1915 Sun-Maid Raisin Ad

Source: Ladies Home Journal (November, 1915)
Source: Ladies Home Journal (November, 1915)

Raisins were used in many holiday recipes a hundred years ago. They were popular because “modern” technology enabled them to be produced inexpensively.  And, once produced, they were easy to transport to even the most remote locales.

People had more raisin choices back then: seeded (seeds extracted), seedless (made from seedless grapes), and cluster (on stems, not seeded).  Why would anyone would want the cluster variety?  Did people remove the seeds and stem them after they purchased the package? It must have been a real pain to get them into a form where they could actually be used.

36 thoughts on “1915 Sun-Maid Raisin Ad

  1. I wonder if the clustered ones were cheaper, since they were less processed and you actually got less raisins for your money?

  2. Do you have any raisin recipes? I have one from an Amish cookbook that has raisins in a vanilla custard pie. It could be an old recipe, but maybe it’s not.

  3. In Australia we can get raisins and golden raisins, sultanas and golden sultanas, muscatel clusters, seedless muscatels and currants, which aren’t grapes but can be used in the same way. I’ve never used the muscatels.

    1. In an average supermarket in the US, you can get raisins, golden raisins, and currants. I’ve never looked for raisins in the more upscale stores like Whole Foods so I don’t know if additional varieties might be available some places –but now I’m curious, and may have to check it out.

  4. I believe you can still buy the cluster raisins, one can use them with a cheese tray or fruit. The raisins with seeds aren’t bad at all to eat ,just a little crunchy.;)
    Enjoyed the information on food energy value.

    1. Interesting–I had no idea that cluster raisins were still available. I’m definitely are going to have to look for them. They sound like they’d make an interesting additional to a cheese/fruit tray.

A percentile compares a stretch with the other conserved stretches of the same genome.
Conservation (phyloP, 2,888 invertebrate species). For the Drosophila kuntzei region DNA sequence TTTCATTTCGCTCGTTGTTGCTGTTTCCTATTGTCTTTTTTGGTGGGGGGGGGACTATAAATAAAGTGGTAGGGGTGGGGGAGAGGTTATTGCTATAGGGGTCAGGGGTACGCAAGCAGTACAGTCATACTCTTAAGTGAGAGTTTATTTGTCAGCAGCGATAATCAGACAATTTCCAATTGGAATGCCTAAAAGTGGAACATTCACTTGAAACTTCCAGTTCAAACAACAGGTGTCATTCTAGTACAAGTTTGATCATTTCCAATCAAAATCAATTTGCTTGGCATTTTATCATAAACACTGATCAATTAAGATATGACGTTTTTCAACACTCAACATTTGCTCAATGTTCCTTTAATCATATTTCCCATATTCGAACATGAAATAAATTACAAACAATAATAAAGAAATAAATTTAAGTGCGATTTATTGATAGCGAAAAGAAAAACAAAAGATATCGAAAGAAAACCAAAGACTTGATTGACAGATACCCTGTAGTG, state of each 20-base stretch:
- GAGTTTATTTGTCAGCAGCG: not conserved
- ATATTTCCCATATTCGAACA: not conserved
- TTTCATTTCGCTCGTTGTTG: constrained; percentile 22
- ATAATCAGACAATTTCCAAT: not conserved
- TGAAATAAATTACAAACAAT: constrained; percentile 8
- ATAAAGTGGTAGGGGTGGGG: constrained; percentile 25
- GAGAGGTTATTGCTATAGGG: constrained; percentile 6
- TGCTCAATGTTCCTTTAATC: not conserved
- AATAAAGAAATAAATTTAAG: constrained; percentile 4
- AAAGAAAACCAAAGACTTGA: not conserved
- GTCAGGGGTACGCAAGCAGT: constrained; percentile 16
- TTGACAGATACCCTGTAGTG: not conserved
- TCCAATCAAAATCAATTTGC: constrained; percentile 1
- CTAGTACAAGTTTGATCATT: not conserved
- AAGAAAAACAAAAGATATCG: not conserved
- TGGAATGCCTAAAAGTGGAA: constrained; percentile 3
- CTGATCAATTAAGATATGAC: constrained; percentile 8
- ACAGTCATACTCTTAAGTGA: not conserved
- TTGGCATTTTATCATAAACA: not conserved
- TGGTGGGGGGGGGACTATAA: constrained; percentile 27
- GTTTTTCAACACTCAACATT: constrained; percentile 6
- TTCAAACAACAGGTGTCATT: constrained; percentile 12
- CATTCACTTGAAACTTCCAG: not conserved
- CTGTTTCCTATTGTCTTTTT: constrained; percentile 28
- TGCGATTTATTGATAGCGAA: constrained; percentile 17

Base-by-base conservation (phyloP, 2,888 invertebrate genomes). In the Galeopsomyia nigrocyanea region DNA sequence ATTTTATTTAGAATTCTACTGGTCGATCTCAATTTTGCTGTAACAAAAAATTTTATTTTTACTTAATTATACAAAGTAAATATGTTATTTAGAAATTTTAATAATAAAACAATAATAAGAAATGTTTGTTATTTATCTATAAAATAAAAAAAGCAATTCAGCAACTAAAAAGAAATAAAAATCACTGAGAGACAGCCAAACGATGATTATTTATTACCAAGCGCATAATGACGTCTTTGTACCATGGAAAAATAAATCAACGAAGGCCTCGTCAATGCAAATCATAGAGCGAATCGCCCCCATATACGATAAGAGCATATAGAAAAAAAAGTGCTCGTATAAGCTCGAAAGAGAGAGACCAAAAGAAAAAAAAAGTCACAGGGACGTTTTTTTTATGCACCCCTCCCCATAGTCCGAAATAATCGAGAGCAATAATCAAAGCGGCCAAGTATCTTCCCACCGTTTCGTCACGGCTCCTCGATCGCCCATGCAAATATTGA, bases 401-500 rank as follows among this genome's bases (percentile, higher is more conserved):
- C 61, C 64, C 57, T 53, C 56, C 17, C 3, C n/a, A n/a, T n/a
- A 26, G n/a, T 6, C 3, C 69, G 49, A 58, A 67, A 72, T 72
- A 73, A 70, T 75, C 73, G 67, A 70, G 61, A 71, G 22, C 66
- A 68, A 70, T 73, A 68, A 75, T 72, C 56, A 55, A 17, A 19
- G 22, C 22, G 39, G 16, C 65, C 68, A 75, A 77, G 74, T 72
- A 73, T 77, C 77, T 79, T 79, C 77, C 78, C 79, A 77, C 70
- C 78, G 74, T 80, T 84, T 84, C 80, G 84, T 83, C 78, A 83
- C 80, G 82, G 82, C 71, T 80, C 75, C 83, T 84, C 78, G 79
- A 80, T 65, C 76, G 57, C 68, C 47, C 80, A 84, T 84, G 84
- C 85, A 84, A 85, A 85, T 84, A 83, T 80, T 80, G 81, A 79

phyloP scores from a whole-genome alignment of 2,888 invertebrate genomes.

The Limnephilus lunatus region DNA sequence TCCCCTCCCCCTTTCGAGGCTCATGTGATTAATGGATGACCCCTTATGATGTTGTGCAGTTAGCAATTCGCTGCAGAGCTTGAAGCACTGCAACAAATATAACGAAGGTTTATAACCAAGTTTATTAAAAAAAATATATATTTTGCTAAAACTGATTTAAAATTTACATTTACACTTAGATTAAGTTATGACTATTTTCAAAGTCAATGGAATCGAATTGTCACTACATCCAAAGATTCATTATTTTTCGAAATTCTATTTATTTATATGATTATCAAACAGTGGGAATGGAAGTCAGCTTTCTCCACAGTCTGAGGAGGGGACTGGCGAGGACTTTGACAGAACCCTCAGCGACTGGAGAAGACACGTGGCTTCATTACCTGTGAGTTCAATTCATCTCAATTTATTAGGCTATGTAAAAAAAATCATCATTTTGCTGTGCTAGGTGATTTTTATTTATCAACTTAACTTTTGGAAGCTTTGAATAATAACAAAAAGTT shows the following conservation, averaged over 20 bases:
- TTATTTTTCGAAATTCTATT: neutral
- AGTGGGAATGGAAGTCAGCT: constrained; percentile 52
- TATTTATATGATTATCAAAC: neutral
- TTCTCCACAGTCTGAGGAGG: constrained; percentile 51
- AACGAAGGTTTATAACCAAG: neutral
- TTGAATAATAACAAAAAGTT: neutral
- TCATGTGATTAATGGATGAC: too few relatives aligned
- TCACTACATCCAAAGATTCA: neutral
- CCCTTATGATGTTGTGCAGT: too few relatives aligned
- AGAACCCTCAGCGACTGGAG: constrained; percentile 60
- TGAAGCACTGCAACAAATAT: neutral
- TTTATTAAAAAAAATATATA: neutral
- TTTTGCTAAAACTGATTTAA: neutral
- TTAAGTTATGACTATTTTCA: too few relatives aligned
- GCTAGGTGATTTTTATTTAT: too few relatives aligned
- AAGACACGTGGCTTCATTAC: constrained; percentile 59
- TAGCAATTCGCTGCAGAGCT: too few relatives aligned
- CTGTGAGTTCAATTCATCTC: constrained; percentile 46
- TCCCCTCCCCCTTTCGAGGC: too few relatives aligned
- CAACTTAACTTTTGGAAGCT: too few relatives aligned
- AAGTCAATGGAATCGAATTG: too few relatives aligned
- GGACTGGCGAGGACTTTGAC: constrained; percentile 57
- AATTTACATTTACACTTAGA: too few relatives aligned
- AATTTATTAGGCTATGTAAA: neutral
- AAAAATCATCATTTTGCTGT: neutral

5. Raisins are a staple in my cooking, and I just checked my box of SunMaid raisins. That same lovely girl is on the package. It’s one of the few companies I know that hasn’t changed their primary logo. As for the raisins themselves, I stir them into oatmeal or other cereals, use them in cookies and cakes, love them in sour cream raisin pie, and even use them in some meat dishes. My favorite cookie has a short crust folded around ground, spiced raisins. And, my diabetic friends carry the small boxes in their purses or bags for a little shot of sugar when needed.

    1. It is amazing that they’ve kept the same logo for a hundred years. It sure is an enduring image. Raisins are a versatile food. The spiced raisin cookies sound awesome.

    1. I also was surprised that the advertisement glowingly touted the high number of calories in raisins. Some things have really, really changed over the past hundred years. 🙂

  6. I never knew raisens had so many calories! Back to an apple in my oatmeal when I’m cutting down calories. That or just eat a steak for breakfast. I’m noticing in my old books people eating steak for breaksfast.

  7. This brings back some memories! My father loved raisins and could never understand why I disliked them so much. (I don’t understand why, either!) Once when I was about five or six, I was at a birthday party and bit into what I thought was a chocolate chip cookie. But it was a raisin cookie and I couldn’t keep it in my mouth, let alone swallow it. So, as discreetly as possible, I took the bite out of my mouth and stuffed it between the cushions on the couch. To this day I feel guilty about not disposing of it properly!

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